The problem, says Ganzer, is that the signals for touch and movement are jumbled together in the brain. Each movement or touch generates a unique signal, and the chip in Burkhart’s head takes in around 100 different signals at a time. “We’re separating thoughts that are occurring almost simultaneously and are related to movements and sub-perceptual touch, which is a big challenge,” adds Ganzer.
To make it happen, Ganzer and his colleagues used an elaborate setup that connects Burkhart’s brain to a computer. The chip in his motor cortex sends electrical signals through a port in the back of his skull, which is delivered through a cable to a nearby PC. There, a software program decodes the brain signals and separates them into signals corresponding to intended motions and signals corresponding to a sense of touch. The signals representing intended motions are routed to a sleeve of electrodes wrapped around Burkhart’s forearm. The touch signals are routed to a vibration band around his upper arm.
First, Ganzer and his colleagues focused on restoring motion in Burkhart’s arm without the sensation of touch. Burkhart says the progress was slow at first and required him to learn how to think about moving his arm to generate electrical signals that could be picked up by the computer. “Just being able to open and close my hand was challenging, because before my injury I never had to think about what I’m actually doing to make my hand move,” he recalls.
But within a year he had partially restored movement in his hand. It wasn’t long before he had enough control over his arm to play a modified version of Guitar Hero, one that required pushing the finger buttons on the neck of the guitar, but not strumming with the other hand. “Playing a video game that requires that type of multitasking— listening to the song, watching the screen for timing cues, and executing thoughts related to single finger movements—adds another level of complexity,” says Ganzer.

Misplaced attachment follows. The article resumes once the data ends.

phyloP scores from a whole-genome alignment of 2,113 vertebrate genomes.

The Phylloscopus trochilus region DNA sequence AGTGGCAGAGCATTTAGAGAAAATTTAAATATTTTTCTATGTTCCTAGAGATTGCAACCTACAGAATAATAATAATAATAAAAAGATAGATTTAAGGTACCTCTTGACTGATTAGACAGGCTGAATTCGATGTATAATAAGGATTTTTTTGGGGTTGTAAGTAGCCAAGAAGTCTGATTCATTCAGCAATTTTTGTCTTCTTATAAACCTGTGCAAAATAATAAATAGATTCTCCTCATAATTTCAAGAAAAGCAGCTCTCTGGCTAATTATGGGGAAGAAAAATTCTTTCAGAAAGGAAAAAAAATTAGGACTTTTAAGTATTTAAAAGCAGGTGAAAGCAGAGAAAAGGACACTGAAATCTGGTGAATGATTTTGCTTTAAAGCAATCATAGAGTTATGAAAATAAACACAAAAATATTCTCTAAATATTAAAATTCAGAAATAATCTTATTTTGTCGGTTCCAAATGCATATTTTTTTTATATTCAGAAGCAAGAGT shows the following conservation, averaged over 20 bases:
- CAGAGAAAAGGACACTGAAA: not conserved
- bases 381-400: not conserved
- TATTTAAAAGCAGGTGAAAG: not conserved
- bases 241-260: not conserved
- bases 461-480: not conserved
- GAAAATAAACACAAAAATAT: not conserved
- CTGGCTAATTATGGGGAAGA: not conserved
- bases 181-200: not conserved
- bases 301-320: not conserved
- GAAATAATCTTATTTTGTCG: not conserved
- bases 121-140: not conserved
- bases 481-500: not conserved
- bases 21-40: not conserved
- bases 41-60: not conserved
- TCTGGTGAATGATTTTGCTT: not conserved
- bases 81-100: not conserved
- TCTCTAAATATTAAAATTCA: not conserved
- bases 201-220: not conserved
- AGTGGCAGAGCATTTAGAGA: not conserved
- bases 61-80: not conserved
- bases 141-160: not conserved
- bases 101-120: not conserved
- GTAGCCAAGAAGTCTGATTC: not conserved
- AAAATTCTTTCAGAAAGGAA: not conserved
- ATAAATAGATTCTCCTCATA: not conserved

Burkhart says that having the ability to move objects was “fantastic,” but he was limited without a sense of touch. Without this feedback, grabbing objects required his full attention. Unless he was looking at it, he couldn’t say whether he was holding something or not. “That’s really challenging, especially if I want to grab something that’s behind me or in a bag,” Burkhart says. Even when he could see the object, the firmness of his grip was out of his control, which made handling delicate objects difficult.
Adding a sense of touch into the system proved more difficult. Neuroscientists have successfully reproduced the sensation of touch in quadrepeligic people by relaying data from sensors in a robotic prosthetic hand to a chip in the user’s brain. The problem was Burkhart’s BCI wasn’t designed for that kind of input. It wasn’t even located in the right place. Touch is registered in the somatosensory cortex, which is located behind the motor cortex, where the chip was installed. Yet Ganzer says the somatosensory cortex can be a “noisy neighbor” and some of its signals were picked up by the chip. It was just a matter of finding out what they meant.